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Facing Up To Childlessness - A Straight Forward Process?

03/11/2016 17:04
Troels Graugaard via Getty Images

Realising that you are never going to be a mother or father is utterly heart-breaking. For many, where childlessness has not been a choice, the prospect of facing life without children is all-consuming and devastating. From wondering what to do with your life now, dealing with social exclusion to healing the deep sadness which lies within your soul, childlessness is anything but a straight forward process.

Facing up to childlessness is a complex, unique and a deeply individual process. There is no 'just getting over it' like we have a common cold or sore throat. For some, even the thought of having to deal with the prospect of a future without children is too painful. They choose to keep themselves busy with work, engaging in a various social activities and other distractions so they are too tired to even think about what childlessness may mean for them in the future.

Recognising these painful feelings and experiences as 'grief' is vital. Whilst we don't appear to have lost anything in a physical sense, many people facing involuntary childlessness suffer a deep sense of 'loss and grief' that is invisible to most people around us. There was no funeral for the loss of the babies they'd always imagined or lost as a result of miscarriage. So realising that you are not going to have the family you've always hoped and dreamed of can feel very isolating, many feel like they quite fit into society.

"Since I was a child I played with dolls and was the Mummy...you can't 'just face up' to a dream you have had since childhood, one that is supposed to be normal, you go through grief, loneliness, emptiness." (Nita, 61)

As with any other significant loss, those dealing with childlessness go through many stages of grief. It's a process which has to be taken one step at a time, one day at a time...

For some, learning to adjust their sails on a daily basis when dealing with this adversity is the only way forward. They change their lifestyle, making the most of the 'freedom' their friends with children would love to have. But in all honestly they'd swap all these things in a heartbeat for the chance to have their very own family.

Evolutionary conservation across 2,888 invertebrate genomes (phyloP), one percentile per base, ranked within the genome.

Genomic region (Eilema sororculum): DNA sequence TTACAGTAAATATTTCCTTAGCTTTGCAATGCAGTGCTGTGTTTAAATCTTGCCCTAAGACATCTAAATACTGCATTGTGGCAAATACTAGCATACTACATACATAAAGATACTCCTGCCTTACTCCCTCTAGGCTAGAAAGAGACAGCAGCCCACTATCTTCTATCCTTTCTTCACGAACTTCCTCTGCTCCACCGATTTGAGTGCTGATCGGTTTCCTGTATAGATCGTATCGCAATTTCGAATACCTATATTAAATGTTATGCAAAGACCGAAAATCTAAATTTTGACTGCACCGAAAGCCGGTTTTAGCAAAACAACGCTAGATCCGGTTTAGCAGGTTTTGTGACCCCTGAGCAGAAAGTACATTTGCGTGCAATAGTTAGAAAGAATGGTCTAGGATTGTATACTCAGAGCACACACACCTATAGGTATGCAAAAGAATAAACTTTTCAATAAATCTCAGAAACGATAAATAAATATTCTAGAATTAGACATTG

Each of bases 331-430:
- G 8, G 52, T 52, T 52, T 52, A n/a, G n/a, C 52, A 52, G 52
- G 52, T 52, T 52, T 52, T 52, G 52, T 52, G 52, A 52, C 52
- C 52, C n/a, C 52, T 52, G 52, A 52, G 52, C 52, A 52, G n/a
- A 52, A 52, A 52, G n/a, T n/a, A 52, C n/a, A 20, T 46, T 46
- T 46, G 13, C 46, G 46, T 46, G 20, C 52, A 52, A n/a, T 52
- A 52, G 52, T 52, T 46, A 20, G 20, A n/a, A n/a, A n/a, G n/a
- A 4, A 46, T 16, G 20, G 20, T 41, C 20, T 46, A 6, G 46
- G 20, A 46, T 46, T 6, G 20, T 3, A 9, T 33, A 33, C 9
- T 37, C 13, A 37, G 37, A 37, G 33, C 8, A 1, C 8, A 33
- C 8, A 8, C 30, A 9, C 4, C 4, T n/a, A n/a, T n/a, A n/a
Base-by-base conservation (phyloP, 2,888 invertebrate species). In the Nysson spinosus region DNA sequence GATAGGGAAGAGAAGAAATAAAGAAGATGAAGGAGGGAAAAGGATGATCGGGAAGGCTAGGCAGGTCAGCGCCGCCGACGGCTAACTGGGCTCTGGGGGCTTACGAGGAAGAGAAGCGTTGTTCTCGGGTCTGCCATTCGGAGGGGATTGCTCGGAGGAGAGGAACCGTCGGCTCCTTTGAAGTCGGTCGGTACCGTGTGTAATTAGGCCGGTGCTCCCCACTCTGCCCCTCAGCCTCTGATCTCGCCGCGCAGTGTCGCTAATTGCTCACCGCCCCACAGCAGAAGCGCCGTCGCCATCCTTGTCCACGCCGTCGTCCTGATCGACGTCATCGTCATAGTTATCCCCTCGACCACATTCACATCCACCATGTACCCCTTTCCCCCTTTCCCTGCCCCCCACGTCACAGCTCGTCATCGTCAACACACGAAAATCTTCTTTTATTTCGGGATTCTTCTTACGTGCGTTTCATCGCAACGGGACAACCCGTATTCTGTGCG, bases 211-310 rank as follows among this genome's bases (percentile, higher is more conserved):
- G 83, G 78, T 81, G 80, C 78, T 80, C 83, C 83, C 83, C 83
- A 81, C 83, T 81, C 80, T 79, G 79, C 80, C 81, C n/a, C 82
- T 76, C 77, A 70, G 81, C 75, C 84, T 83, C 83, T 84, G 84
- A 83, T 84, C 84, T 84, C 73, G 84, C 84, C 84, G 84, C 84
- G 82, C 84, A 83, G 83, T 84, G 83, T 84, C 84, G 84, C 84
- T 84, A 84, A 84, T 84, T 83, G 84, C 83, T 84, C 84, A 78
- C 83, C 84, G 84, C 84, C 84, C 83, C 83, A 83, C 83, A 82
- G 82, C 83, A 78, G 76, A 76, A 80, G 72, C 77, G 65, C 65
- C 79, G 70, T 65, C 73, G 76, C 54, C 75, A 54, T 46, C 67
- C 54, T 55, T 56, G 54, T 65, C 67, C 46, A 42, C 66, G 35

Childlessness isn't something that just goes away, there are many triggers. From dealing with family, work colleague's pregnancy announcements, baby on board stickers, family parties, Facebook photos of children at Halloween events, quiet Christmas day mornings and silent tea times... life often feels like it is moving on without us. We learn to live with it and accept it in the best way we can. Some feel it's possible to find peace and acceptance with their situation or circumstances whilst others say they never will and the ache and longing is permanent. The deep sadness is consuming and trying to make sense of the lonely, empty feelings can be challenging.

Channelling energy into an alternative passions, hobby, voluntary activities, exercise, crafts, sport, good cause, pets or concentrating on your work are ways of gaining a new focus. After spending years trying for a baby or thinking it might happen one day we forget to do the things that make us happy and give us purpose. Looking at the different areas of our lives and being able to filling them with other passions can make the loss easier to live with.

"I look back at my younger years, yes I would have spent less time crying & more time enjoying each other. I am tired of being Bitter and am making the rest of my life Better, children or not." (Nita, 61)

So facing up to childlessness is far from straightforward, there are complexities across so many levels and aspects of our lives. For me, the psychological loss of 'a life I thought I was going to have' was the most significant 'invisible loss' associated with coming to terms with involuntary childlessness. We have to find a way to channel our love in our heart, move forward each day and accept that where grief is concerned, our journey is unique, there are no rules.

Kelly Da Silva
Founder of The Dovecote.Org
http://www.thedovecote.org

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